Part of the romantic image we all share of the Old West is that of the paddle steamer plying her trade up and down the great Mississippi River.
While an inseparable part of American history, these amazing crafts were not an American invention. They were developed on Europe’s waterways, although they first came into commercial use in the United States in 1807 on the Hudson River.
The development of the paddle boats was a slow process, with many spots that we could honestly call false starts along the way. The idea of paddle-driven craft is an old one as smaller craft, such as rowboats, have been paddle driven for well over 1,000 years.
Even galley ships could be considered paddle-driven craft because they were rowed, even though they did not have paddles of the type we are talking about. The largest of these galleys was the trireme, which was used by the Phoenicians, Greeks, and Romans on the Mediterranean Sea and ran 40 meters long with a crew of 200 men – 170 of which were rowers.
What delayed the development of the paddle boat was a practical means of powering it. Early models were powered by animals or by people operating cranks. It wasn’t until a steam engine was connected to the paddles in the late 1700s that the idea became more practical.
It is interesting to note that the Chinese had paddle boats long before the Europeans did, although theirs were of a different type: not driven by steam and only used as warships. These Chinese boats were mostly powered by treadmills.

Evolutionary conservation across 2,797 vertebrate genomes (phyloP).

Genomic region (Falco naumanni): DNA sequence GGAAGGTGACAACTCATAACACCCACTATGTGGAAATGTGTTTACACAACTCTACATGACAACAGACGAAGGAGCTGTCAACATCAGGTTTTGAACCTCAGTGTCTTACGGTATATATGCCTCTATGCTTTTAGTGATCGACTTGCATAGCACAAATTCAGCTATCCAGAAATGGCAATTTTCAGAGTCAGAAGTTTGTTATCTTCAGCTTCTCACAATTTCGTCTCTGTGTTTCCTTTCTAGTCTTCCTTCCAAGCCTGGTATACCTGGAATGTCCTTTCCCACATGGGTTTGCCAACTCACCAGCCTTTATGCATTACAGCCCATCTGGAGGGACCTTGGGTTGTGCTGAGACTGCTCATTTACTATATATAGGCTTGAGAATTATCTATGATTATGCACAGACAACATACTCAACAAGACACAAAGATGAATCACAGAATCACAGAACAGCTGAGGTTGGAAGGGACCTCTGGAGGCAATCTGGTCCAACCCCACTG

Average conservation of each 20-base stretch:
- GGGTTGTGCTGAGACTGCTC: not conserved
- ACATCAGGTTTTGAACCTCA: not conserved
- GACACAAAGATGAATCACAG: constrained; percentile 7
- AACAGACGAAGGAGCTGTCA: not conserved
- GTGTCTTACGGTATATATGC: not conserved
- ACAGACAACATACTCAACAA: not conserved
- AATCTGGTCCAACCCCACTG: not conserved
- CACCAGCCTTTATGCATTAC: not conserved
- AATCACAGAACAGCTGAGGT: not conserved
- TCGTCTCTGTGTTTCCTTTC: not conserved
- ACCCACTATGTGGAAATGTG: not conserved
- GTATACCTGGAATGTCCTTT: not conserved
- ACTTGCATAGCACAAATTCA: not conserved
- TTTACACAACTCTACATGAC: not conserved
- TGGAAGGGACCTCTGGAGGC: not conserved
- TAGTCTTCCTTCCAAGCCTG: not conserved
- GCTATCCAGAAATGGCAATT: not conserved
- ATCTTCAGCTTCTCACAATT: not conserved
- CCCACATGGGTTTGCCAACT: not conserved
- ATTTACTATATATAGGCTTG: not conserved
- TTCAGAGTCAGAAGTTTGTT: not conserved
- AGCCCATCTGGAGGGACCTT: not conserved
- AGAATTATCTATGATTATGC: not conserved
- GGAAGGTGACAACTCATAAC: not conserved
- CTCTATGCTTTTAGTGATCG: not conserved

While a few paddle steamers were built as ocean-going steamers, towards the end of their era the vast majority of them were riverboats and nothing more.
The difficulty with using one to cross an ocean was the amount of coal that had to be carried in the hold in order to provide power. The few that did cross oceans also were also rigged with sails as an emergency backup power source in case they ran out of coal.
The Unique Design of the Paddle Steamer
Boats take many forms, but for their size paddle steamers were unique. Rather than the deep draft boats that were used for crossing oceans, or even the shallow draft boats used in inland waters, the paddle steamer was almost a flat-bottomed boat, making it ideal for use in shallow waters.
These boats normally consisted of three decks: a main deck, which was often high and used for cargo; a passenger deck or promenade; and the Texas or hurricane deck. This was where the crew’s quarters were, contained in a long, narrow cabin. The wheelhouse was either attached to the front of this cabin or surmounted it.
There were two basic designs of paddle steamers: sidewheelers and sternwheelers, denoted by the difference in their propulsion. Originally, the paddle steamer was designed to be a sidewheeler; however, this design, while making for a more maneuverable boat, limited the width of the wheels and lowered the overall speed and efficiency.
The sternwheel could go the full width of the boat without adding anything to its beam, and this increased the amount of propulsion available. Sternwheelers were not, however, as maneuverable as sidewheelers.
What made the sidewheeler more maneuverable was the ability to use the wheels independently – much like twin screws (propellers) allow a propeller-driven boat to turn in its own length by running one propeller forwards while running the other in reverse. Although not used often in civilian boats, this was common in military craft.